The PDO plays an important part in any outlook over the next few months. We've been in a negative phase for quite awhile now and negative phase usually exacerbates drier conditions for Colorado. There are, of course, a few other circulations at play but the Pacific Decadal Oscillation can have a significant impact on our longer term weather setup in Colorado and the Western U.S. With this in a negative phase and expected to stay that way through fall - it gives us a bit more of a confidence boost that a dryer than average outlook is more likely for this fall.


Colorado Fall 2022 Outlook

If you missed the section at the top of the page about long term forecasts and their accuracy, I'd recommend a quick read of that. What I will present here is not a "forecast" but more of an "outlook." I'm going to describe statistically what we are more or less likely to see for this fall based on modeling, forecasting, observations/circulations and a bit of my own forecasting magic.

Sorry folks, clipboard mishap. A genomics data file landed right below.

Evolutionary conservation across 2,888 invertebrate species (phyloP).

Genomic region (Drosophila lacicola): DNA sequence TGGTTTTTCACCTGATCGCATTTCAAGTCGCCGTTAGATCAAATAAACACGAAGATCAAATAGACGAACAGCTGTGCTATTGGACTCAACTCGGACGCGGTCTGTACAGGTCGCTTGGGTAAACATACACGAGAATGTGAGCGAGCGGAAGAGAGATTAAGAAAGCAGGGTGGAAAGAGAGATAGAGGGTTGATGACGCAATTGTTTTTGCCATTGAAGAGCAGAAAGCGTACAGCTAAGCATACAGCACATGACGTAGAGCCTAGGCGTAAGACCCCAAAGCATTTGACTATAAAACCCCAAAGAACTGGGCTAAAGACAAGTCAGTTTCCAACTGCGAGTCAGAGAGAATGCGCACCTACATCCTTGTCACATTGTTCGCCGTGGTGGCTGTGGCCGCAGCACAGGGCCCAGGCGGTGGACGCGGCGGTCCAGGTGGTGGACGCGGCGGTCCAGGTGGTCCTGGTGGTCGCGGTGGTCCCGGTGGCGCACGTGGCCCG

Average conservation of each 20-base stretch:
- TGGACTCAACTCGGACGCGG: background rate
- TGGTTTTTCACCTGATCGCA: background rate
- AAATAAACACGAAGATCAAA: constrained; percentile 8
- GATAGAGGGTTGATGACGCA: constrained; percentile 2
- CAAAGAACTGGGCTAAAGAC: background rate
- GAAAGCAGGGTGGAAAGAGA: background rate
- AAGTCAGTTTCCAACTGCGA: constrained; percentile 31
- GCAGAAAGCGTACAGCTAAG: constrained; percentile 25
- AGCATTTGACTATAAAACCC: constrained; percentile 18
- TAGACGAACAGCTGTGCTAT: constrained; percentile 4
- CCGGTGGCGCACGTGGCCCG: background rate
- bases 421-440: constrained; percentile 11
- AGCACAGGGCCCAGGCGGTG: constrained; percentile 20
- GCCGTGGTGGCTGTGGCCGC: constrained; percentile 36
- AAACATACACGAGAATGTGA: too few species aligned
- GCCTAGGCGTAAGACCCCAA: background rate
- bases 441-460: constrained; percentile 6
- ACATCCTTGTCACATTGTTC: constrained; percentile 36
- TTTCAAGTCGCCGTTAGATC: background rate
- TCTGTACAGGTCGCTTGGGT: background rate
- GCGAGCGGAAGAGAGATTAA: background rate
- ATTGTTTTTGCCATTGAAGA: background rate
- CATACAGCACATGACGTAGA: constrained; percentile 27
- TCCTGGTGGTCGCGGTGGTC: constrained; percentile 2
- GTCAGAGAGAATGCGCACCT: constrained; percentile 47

Those looking for "finer details" will be disappointed, those won't be attempted here as they are just as likely to be wrong as they are right. In fact, if I were to stay something like, "I believe we will have monster snow storm the first week of November" my likelihood of being wrong increases quite a a bit.


For Fall 2022 there is significant probability that temperatures for Colorado will trend ABOVE AVERAGE

Per CPC guidance, the entire state of Colorado has a significant probability that temperatures will be warmer than average through the end of November.